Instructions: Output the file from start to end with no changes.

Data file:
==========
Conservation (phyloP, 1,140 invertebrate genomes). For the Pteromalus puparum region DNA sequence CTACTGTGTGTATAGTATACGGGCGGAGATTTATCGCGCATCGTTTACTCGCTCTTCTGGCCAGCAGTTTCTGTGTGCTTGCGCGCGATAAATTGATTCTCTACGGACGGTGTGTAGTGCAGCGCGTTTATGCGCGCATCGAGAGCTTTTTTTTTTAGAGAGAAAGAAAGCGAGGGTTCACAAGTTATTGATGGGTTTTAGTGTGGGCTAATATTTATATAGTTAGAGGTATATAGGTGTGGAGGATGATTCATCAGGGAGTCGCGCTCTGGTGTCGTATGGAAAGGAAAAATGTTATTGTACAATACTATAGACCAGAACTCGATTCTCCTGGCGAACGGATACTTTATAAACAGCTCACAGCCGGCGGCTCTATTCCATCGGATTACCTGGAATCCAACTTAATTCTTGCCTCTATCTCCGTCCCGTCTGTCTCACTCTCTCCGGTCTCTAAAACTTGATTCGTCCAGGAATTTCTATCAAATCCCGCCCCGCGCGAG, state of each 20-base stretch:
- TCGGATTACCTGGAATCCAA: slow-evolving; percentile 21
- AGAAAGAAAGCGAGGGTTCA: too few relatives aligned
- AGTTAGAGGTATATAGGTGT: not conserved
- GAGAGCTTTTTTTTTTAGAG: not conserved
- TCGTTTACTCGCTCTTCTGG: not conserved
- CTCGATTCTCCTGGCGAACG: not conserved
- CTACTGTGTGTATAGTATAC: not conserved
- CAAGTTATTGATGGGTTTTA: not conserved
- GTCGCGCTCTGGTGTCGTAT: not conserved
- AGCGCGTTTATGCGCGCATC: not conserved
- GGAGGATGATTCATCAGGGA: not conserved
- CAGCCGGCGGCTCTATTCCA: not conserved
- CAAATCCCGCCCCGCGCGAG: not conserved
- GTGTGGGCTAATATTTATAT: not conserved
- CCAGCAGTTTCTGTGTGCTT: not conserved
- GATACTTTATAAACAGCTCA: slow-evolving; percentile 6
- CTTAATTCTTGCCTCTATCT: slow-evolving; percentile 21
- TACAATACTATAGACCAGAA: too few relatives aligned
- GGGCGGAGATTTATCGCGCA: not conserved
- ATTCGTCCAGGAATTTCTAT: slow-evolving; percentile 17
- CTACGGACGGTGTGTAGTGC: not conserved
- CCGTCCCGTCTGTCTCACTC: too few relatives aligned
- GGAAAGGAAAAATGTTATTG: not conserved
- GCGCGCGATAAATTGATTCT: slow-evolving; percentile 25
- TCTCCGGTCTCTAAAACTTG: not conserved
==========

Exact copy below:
Conservation (phyloP, 1,140 invertebrate genomes). For the Pteromalus puparum region DNA sequence CTACTGTGTGTATAGTATACGGGCGGAGATTTATCGCGCATCGTTTACTCGCTCTTCTGGCCAGCAGTTTCTGTGTGCTTGCGCGCGATAAATTGATTCTCTACGGACGGTGTGTAGTGCAGCGCGTTTATGCGCGCATCGAGAGCTTTTTTTTTTAGAGAGAAAGAAAGCGAGGGTTCACAAGTTATTGATGGGTTTTAGTGTGGGCTAATATTTATATAGTTAGAGGTATATAGGTGTGGAGGATGATTCATCAGGGAGTCGCGCTCTGGTGTCGTATGGAAAGGAAAAATGTTATTGTACAATACTATAGACCAGAACTCGATTCTCCTGGCGAACGGATACTTTATAAACAGCTCACAGCCGGCGGCTCTATTCCATCGGATTACCTGGAATCCAACTTAATTCTTGCCTCTATCTCCGTCCCGTCTGTCTCACTCTCTCCGGTCTCTAAAACTTGATTCGTCCAGGAATTTCTATCAAATCCCGCCCCGCGCGAG, state of each 20-base stretch:
- TCGGATTACCTGGAATCCAA: slow-evolving; percentile 21
- AGAAAGAAAGCGAGGGTTCA: too few relatives aligned
- AGTTAGAGGTATATAGGTGT: not conserved
- GAGAGCTTTTTTTTTTAGAG: not conserved
- TCGTTTACTCGCTCTTCTGG: not conserved
- CTCGATTCTCCTGGCGAACG: not conserved
- CTACTGTGTGTATAGTATAC: not conserved
- CAAGTTATTGATGGGTTTTA: not conserved
- GTCGCGCTCTGGTGTCGTAT: not conserved
- AGCGCGTTTATGCGCGCATC: not conserved
- GGAGGATGATTCATCAGGGA: not conserved
- CAGCCGGCGGCTCTATTCCA: not conserved
- CAAATCCCGCCCCGCGCGAG: not conserved
- GTGTGGGCTAATATTTATAT: not conserved
- CCAGCAGTTTCTGTGTGCTT: not conserved
- GATACTTTATAAACAGCTCA: slow-evolving; percentile 6
- CTTAATTCTTGCCTCTATCT: slow-evolving; percentile 21
- TACAATACTATAGACCAGAA: too few relatives aligned
- GGGCGGAGATTTATCGCGCA: not conserved
- ATTCGTCCAGGAATTTCTAT: slow-evolving; percentile 17
- CTACGGACGGTGTGTAGTGC: not conserved
- CCGTCCCGTCTGTCTCACTC: too few relatives aligned
- GGAAAGGAAAAATGTTATTG: not conserved
- GCGCGCGATAAATTGATTCT: slow-evolving; percentile 25
- TCTCCGGTCTCTAAAACTTG: not conserved